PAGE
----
EAA AVIATION CENTER, OSHKOSH, Wisconsin — Airplanes reaching back to the earliest days of military aircraft will be in the air and on the ground this summer, as the centennial of World War I aviation is a major part of EAA AirVenture Oshkosh 2016, the “World’s Greatest Aviation Celebration.”
EAA AirVenture Oshkosh, the 64th annual Experimental Aircraft Association fly-in convention, will be held July 25-31 at Wittman Regional Airport in Oshkosh, Wisconsin.
The airplanes participating at the centennial celebration in Oshkosh will come from museums and collections throughout the U.S., and include vintage aircraft and replicas from such legendary names as Sopwith, Fokker, and Spad from the 1914-1918 era.
Activities will include four flying demonstrations: Early mornings on July 27 and July 30, and following the daily afternoon air show on July 25 and July 28.
The aircraft will also be on static display throughout the week near the Vintage Aircraft Association “Red Barn” headquarters.
“There are several outstanding museums and facilities throughout America that have some of these magnificent aircraft and full-size replicas that fly regularly, but it takes an event such as AirVenture to bring them together,” said Rick Larsen, EAA’s vice president of communities and member programs who coordinate features and attractions at AirVenture. “These activities are just another reason for aviation and history buffs to make the trip to Oshkosh this year for an unforgettable experience.”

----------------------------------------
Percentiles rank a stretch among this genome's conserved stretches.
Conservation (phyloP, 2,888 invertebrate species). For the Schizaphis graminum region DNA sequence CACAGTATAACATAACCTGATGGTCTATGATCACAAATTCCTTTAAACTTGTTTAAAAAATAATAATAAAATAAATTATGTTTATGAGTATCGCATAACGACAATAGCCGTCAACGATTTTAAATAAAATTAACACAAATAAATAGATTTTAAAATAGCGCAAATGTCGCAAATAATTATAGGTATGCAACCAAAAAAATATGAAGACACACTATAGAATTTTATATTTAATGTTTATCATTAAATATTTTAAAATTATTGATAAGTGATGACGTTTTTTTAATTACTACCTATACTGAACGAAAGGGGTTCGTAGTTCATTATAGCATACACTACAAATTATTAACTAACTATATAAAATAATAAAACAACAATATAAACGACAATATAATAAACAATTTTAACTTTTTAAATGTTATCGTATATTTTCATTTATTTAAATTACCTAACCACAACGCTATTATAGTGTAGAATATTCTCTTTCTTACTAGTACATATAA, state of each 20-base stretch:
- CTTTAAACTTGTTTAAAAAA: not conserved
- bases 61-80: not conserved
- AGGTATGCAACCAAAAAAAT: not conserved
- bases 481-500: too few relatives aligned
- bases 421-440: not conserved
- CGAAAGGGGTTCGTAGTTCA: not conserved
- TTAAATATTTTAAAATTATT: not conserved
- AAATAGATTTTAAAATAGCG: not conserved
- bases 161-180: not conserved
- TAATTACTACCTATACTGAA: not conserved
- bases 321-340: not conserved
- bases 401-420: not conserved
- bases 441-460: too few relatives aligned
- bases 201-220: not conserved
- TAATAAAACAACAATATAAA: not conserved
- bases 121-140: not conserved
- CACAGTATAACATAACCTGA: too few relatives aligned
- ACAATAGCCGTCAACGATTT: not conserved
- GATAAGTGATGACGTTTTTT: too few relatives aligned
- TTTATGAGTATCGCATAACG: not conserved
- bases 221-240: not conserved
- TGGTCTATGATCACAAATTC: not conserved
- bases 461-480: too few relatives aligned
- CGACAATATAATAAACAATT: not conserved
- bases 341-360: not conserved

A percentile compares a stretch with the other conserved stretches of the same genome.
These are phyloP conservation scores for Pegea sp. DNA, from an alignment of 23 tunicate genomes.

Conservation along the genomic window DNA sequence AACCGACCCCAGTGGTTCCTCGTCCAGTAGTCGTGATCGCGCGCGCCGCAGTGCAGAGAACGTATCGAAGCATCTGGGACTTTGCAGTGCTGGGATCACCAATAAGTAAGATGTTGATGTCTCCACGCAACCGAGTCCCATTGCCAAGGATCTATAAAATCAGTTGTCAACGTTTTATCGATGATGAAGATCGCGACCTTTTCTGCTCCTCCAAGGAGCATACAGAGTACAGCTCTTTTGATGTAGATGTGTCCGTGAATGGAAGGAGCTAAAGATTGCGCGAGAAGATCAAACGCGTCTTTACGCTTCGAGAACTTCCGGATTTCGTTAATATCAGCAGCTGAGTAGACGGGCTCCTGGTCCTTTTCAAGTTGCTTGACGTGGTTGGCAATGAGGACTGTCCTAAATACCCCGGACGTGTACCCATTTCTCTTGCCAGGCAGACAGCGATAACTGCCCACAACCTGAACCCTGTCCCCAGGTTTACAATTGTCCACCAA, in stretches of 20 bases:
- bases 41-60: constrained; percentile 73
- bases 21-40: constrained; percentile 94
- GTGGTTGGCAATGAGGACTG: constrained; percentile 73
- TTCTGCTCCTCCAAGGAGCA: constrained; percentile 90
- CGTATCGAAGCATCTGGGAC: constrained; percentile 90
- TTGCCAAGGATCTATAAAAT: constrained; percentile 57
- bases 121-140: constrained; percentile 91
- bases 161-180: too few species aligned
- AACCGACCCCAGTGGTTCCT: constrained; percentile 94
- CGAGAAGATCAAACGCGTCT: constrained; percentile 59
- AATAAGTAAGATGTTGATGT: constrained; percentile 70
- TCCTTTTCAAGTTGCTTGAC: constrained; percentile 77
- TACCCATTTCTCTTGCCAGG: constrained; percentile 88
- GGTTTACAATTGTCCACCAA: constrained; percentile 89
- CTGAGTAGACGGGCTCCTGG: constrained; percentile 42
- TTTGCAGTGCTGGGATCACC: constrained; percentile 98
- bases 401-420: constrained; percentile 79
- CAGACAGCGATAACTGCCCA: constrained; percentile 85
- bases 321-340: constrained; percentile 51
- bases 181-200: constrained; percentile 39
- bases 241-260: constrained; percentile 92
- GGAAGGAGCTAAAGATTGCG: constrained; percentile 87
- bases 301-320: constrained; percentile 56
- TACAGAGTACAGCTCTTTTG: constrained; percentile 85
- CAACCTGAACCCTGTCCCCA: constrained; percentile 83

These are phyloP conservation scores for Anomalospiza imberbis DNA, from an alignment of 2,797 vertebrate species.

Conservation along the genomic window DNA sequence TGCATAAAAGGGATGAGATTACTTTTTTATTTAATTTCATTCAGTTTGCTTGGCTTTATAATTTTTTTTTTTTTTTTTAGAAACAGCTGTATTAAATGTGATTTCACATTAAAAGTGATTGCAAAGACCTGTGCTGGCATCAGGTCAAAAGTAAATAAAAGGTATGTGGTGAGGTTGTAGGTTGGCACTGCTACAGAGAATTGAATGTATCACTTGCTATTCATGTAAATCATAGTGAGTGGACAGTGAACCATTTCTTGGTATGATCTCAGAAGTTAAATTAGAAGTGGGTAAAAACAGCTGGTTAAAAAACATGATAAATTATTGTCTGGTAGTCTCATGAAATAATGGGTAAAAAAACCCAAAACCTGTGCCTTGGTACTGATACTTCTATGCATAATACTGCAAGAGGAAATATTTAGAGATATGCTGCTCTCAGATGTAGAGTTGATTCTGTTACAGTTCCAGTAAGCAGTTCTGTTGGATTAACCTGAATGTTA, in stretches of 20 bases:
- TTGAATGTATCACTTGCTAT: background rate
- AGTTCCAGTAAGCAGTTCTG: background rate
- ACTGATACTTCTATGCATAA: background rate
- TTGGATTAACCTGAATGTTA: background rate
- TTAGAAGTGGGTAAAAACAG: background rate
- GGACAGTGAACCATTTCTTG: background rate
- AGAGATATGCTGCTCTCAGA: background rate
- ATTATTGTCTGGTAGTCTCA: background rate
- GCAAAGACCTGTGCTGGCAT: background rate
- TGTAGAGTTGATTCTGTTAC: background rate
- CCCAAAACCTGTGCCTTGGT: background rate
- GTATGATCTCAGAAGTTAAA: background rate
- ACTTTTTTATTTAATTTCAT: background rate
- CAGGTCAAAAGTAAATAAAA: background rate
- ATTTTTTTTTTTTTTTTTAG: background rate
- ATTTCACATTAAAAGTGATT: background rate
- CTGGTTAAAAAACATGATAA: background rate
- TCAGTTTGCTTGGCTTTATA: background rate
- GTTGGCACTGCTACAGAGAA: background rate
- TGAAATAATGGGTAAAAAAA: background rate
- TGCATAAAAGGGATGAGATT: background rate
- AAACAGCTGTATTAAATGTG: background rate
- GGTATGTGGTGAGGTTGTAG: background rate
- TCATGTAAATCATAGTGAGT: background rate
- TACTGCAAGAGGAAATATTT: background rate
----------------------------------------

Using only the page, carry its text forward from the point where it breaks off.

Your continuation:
Among the collections represented at Oshkosh will be the Old Rhinebeck Aerodrome of Rhinebeck, New York; and Golden Age Air Museum in Bethel, Pennsylvania. Other collections are expected to add aircraft to the displays, which will be highlighted daily in the vintage aircraft area on the AirVenture grounds.
A special addition is a rare 1909 Curtiss Pusher aircraft from the Collings Foundation of Stow, Massachusetts, which has just been completed from a two-year restoration by Century Aviation in East Wenatchee, Washington.
Along with the aircraft display, there will be giant-scale radio-controlled aircraft flights, a “living history” area with historical re-enactors, and forums and presentations throughout the week.
“Our goal is to create an event that will allow those at Oshkosh to see more than antique airplanes on the ground,” Larsen said. “We want people to feel and better understand the technology, dangers, and romance of the era that brought us such legendary aviation figures as Eddie Rickenbacker and the Red Baron.”